Sizing

There are a few considerations to take into account when properly sizing a solar system. Our calculator here, is fairly conservative but there are many different factors to take into account when sizing. The more accurate you are in sizing the better the return on your investment will be. I hear many naysayers spout off much to do about how solar will never be worth the price. I find it interesting usually those people are the very ones who want you to keep buying power from power companies or go on old theories of solar power i.e. batteries, 100 percent coverage of your power usage, or disconnecting from the grid, etc.

General rule is if you are already connected to the grid, STAY CONNECTED. Do not think you should disconnect from the grid just to use solar. For the next 100 years at least we as a society will always need grid power in some form or fashion. Very similar to needing music but using cd’s, dvd’s, and now mp3s, rather than albums. The format we listen to music on changes and gets better over time. So will grid power and solar power and energy management techniques.

In light of this being able to change your solar system over time, will provide value to your system. Choosing systems that are upgradeable, extendable, can add batteries, more solar panels etc. will provide you a long term excellent solar system. Upgradeability also allows you to start smaller and spend less up front then get to know how your solar works and over time as the need changes or the landscape for solar changes (tariffs, pricing, and technology) you can adapt rather than needing to scrap one system just to buy another.

It is also not necessary to use pitching legs in order to get the perfect degrees and forgo the cost of the legs in your equation.  Quite often and in fact almost always it is better to reduce the upfront costs and go flat against the current roof pitch rather than pitch them perfectly.  It also looks better, has better wind resistance, and provides for a cooler roof attic under the panels,  gets less objection from your neighbors (if you care about this, lol), and cost less which improves your payback.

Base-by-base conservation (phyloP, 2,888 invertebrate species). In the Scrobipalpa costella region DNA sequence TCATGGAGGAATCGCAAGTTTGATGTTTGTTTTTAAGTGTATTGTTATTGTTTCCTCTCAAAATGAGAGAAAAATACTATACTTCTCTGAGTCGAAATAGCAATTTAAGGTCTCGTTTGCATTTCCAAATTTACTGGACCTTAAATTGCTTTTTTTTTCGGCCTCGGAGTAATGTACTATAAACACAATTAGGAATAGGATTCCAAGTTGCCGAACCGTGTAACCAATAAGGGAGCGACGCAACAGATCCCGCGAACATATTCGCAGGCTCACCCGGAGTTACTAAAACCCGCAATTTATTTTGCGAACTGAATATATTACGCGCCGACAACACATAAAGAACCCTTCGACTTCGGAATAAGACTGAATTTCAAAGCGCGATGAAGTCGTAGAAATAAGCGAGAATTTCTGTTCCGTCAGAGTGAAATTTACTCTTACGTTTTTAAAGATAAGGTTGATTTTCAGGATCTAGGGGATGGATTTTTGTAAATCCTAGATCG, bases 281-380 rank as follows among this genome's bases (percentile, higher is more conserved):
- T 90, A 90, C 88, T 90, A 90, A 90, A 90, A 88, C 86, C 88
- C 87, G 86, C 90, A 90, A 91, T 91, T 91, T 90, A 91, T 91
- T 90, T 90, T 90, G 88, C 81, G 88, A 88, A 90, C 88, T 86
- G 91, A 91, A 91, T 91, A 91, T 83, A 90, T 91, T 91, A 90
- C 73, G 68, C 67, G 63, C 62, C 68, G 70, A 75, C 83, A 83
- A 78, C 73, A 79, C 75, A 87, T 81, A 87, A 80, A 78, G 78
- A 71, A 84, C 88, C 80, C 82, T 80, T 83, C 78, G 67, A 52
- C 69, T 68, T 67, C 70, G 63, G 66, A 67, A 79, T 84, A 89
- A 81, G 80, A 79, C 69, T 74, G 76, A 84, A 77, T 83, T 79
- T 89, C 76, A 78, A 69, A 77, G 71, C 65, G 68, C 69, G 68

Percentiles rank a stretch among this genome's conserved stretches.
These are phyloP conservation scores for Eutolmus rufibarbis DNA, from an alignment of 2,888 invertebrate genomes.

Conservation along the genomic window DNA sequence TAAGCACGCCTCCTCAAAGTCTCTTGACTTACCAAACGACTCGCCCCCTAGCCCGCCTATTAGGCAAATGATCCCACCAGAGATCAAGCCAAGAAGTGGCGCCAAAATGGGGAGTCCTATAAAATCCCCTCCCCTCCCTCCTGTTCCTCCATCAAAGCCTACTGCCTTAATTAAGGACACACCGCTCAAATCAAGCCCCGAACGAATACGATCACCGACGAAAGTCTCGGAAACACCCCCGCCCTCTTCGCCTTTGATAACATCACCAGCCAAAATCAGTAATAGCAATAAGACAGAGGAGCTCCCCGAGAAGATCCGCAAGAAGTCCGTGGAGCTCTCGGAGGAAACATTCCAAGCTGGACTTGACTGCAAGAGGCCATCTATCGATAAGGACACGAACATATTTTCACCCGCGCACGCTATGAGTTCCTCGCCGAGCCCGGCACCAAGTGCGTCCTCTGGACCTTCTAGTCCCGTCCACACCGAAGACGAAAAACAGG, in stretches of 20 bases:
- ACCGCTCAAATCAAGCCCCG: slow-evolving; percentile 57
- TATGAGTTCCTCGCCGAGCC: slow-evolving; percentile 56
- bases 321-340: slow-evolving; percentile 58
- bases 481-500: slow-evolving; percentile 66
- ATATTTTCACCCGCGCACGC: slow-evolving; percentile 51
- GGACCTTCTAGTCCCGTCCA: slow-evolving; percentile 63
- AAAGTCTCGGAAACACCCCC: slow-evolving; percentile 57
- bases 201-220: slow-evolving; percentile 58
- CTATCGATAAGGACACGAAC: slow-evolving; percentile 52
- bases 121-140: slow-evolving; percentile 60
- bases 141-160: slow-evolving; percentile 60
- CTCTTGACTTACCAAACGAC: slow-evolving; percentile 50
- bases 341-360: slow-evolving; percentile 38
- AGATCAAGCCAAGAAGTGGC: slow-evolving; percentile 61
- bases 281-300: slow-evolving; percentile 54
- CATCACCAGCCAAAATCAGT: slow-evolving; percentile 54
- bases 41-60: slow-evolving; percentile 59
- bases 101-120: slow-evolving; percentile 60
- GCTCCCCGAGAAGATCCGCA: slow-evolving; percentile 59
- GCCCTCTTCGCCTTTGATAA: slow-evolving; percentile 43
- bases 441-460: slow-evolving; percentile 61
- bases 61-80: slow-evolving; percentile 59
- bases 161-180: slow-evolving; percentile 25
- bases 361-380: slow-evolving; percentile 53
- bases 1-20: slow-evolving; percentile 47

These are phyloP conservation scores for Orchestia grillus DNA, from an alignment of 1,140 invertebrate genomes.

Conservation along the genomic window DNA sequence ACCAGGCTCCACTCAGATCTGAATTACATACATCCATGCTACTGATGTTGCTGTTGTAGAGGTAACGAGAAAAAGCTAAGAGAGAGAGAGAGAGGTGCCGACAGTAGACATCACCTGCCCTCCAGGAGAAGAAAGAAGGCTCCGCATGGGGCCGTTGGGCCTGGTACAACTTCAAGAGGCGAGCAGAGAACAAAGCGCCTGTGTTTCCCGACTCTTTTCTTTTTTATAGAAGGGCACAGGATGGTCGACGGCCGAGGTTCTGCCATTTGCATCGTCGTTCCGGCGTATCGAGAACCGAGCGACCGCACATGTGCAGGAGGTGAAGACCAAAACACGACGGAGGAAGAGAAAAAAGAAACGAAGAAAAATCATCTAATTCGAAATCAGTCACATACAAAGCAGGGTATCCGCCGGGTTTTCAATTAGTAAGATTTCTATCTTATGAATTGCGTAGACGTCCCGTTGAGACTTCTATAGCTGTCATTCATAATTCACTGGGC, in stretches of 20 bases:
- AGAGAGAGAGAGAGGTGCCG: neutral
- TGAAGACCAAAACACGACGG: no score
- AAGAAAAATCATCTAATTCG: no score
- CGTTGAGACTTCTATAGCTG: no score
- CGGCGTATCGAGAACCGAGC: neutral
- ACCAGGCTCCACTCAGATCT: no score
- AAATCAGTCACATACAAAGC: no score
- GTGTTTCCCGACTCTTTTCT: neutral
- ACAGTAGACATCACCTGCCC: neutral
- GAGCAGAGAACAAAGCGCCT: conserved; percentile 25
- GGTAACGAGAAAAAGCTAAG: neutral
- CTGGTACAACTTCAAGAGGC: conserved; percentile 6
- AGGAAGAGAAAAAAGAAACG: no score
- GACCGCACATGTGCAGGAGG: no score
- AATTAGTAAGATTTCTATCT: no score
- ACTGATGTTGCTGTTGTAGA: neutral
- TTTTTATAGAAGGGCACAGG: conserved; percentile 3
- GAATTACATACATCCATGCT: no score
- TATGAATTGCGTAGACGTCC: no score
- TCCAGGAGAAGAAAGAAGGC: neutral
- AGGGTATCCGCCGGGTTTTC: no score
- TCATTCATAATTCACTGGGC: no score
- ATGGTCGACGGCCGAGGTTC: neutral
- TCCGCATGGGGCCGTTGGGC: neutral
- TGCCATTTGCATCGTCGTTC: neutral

Also the sun rises in the East and sets in the West.  Most people use more power on average in the afternoons than in the mornings.  So facing panels perfectly north is also not necessary  and in most instances your roof will have some sort of face in the direction of NE to NW and using the existing face direction is cost effective, and eliminates pitching the panels.  So our advice is to roll with the existing pitch and face orientation and simply let the panels do the collecting and if necessary simply add a panel if need be for more collection, it is a cheaper, better looking option, and better in the wind long term. 

 

Single Phase- In most circumstances a single phase property will be limited to 5kw of solar power.

2 phase power-  Some places in New Zealand use this methodology and Micro inverters really come into their own in this situation as the older string inverters do not do 2 phase, meaning you will need to install 2 single phase inverters to cover your power on a 2 phase house, either that or only cover one phase with solar (which technically unbalances the system and not advised).